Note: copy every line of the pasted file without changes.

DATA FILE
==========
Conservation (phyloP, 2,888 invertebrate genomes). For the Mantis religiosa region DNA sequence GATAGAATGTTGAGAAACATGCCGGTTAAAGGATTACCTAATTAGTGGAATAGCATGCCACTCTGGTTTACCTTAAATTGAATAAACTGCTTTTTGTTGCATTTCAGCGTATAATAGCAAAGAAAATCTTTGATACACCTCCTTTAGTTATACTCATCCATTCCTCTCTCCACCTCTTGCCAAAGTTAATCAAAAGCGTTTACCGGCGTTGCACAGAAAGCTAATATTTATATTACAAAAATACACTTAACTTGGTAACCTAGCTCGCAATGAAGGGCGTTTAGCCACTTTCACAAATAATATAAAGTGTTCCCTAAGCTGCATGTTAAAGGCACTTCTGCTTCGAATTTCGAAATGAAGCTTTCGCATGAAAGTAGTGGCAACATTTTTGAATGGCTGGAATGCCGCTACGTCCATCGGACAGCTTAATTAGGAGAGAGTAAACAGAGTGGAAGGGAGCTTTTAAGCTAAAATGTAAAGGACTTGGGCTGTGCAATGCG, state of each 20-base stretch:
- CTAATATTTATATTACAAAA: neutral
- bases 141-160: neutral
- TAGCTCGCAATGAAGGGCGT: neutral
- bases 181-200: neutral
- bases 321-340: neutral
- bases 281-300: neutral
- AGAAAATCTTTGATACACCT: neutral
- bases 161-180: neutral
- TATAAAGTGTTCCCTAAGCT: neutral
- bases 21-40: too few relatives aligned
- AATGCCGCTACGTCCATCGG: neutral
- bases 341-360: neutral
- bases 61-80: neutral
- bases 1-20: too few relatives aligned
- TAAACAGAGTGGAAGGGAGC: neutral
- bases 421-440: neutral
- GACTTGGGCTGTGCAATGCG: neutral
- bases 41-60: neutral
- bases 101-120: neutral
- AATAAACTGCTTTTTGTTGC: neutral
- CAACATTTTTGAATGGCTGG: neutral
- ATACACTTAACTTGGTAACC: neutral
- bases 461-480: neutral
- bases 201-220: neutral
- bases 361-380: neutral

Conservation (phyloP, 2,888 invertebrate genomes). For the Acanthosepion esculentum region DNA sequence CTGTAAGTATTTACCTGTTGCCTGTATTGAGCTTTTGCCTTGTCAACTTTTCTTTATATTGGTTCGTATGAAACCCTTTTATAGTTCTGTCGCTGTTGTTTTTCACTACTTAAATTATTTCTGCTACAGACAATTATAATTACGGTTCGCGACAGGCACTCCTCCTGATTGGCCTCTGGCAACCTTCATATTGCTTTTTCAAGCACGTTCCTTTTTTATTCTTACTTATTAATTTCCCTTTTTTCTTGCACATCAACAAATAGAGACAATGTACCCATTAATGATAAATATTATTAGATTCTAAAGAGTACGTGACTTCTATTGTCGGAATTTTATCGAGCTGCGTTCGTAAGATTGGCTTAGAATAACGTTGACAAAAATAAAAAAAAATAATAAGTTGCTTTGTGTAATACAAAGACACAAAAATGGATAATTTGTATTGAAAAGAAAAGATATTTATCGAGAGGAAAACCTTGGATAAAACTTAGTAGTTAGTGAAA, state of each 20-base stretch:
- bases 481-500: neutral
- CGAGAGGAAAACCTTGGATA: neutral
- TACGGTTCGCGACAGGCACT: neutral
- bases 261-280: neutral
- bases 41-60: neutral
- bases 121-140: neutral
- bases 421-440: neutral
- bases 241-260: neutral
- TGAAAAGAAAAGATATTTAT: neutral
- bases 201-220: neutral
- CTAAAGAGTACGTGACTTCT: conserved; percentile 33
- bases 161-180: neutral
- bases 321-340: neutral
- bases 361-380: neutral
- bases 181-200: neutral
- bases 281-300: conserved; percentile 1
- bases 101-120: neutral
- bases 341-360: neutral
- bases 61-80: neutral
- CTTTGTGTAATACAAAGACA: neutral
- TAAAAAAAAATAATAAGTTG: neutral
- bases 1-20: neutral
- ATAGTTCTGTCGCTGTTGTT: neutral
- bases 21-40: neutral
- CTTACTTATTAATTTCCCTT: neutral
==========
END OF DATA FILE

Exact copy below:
Conservation (phyloP, 2,888 invertebrate genomes). For the Mantis religiosa region DNA sequence GATAGAATGTTGAGAAACATGCCGGTTAAAGGATTACCTAATTAGTGGAATAGCATGCCACTCTGGTTTACCTTAAATTGAATAAACTGCTTTTTGTTGCATTTCAGCGTATAATAGCAAAGAAAATCTTTGATACACCTCCTTTAGTTATACTCATCCATTCCTCTCTCCACCTCTTGCCAAAGTTAATCAAAAGCGTTTACCGGCGTTGCACAGAAAGCTAATATTTATATTACAAAAATACACTTAACTTGGTAACCTAGCTCGCAATGAAGGGCGTTTAGCCACTTTCACAAATAATATAAAGTGTTCCCTAAGCTGCATGTTAAAGGCACTTCTGCTTCGAATTTCGAAATGAAGCTTTCGCATGAAAGTAGTGGCAACATTTTTGAATGGCTGGAATGCCGCTACGTCCATCGGACAGCTTAATTAGGAGAGAGTAAACAGAGTGGAAGGGAGCTTTTAAGCTAAAATGTAAAGGACTTGGGCTGTGCAATGCG, state of each 20-base stretch:
- CTAATATTTATATTACAAAA: neutral
- bases 141-160: neutral
- TAGCTCGCAATGAAGGGCGT: neutral
- bases 181-200: neutral
- bases 321-340: neutral
- bases 281-300: neutral
- AGAAAATCTTTGATACACCT: neutral
- bases 161-180: neutral
- TATAAAGTGTTCCCTAAGCT: neutral
- bases 21-40: too few relatives aligned
- AATGCCGCTACGTCCATCGG: neutral
- bases 341-360: neutral
- bases 61-80: neutral
- bases 1-20: too few relatives aligned
- TAAACAGAGTGGAAGGGAGC: neutral
- bases 421-440: neutral
- GACTTGGGCTGTGCAATGCG: neutral
- bases 41-60: neutral
- bases 101-120: neutral
- AATAAACTGCTTTTTGTTGC: neutral
- CAACATTTTTGAATGGCTGG: neutral
- ATACACTTAACTTGGTAACC: neutral
- bases 461-480: neutral
- bases 201-220: neutral
- bases 361-380: neutral

Conservation (phyloP, 2,888 invertebrate genomes). For the Acanthosepion esculentum region DNA sequence CTGTAAGTATTTACCTGTTGCCTGTATTGAGCTTTTGCCTTGTCAACTTTTCTTTATATTGGTTCGTATGAAACCCTTTTATAGTTCTGTCGCTGTTGTTTTTCACTACTTAAATTATTTCTGCTACAGACAATTATAATTACGGTTCGCGACAGGCACTCCTCCTGATTGGCCTCTGGCAACCTTCATATTGCTTTTTCAAGCACGTTCCTTTTTTATTCTTACTTATTAATTTCCCTTTTTTCTTGCACATCAACAAATAGAGACAATGTACCCATTAATGATAAATATTATTAGATTCTAAAGAGTACGTGACTTCTATTGTCGGAATTTTATCGAGCTGCGTTCGTAAGATTGGCTTAGAATAACGTTGACAAAAATAAAAAAAAATAATAAGTTGCTTTGTGTAATACAAAGACACAAAAATGGATAATTTGTATTGAAAAGAAAAGATATTTATCGAGAGGAAAACCTTGGATAAAACTTAGTAGTTAGTGAAA, state of each 20-base stretch:
- bases 481-500: neutral
- CGAGAGGAAAACCTTGGATA: neutral
- TACGGTTCGCGACAGGCACT: neutral
- bases 261-280: neutral
- bases 41-60: neutral
- bases 121-140: neutral
- bases 421-440: neutral
- bases 241-260: neutral
- TGAAAAGAAAAGATATTTAT: neutral
- bases 201-220: neutral
- CTAAAGAGTACGTGACTTCT: conserved; percentile 33
- bases 161-180: neutral
- bases 321-340: neutral
- bases 361-380: neutral
- bases 181-200: neutral
- bases 281-300: conserved; percentile 1
- bases 101-120: neutral
- bases 341-360: neutral
- bases 61-80: neutral
- CTTTGTGTAATACAAAGACA: neutral
- TAAAAAAAAATAATAAGTTG: neutral
- bases 1-20: neutral
- ATAGTTCTGTCGCTGTTGTT: neutral
- bases 21-40: neutral
- CTTACTTATTAATTTCCCTT: neutral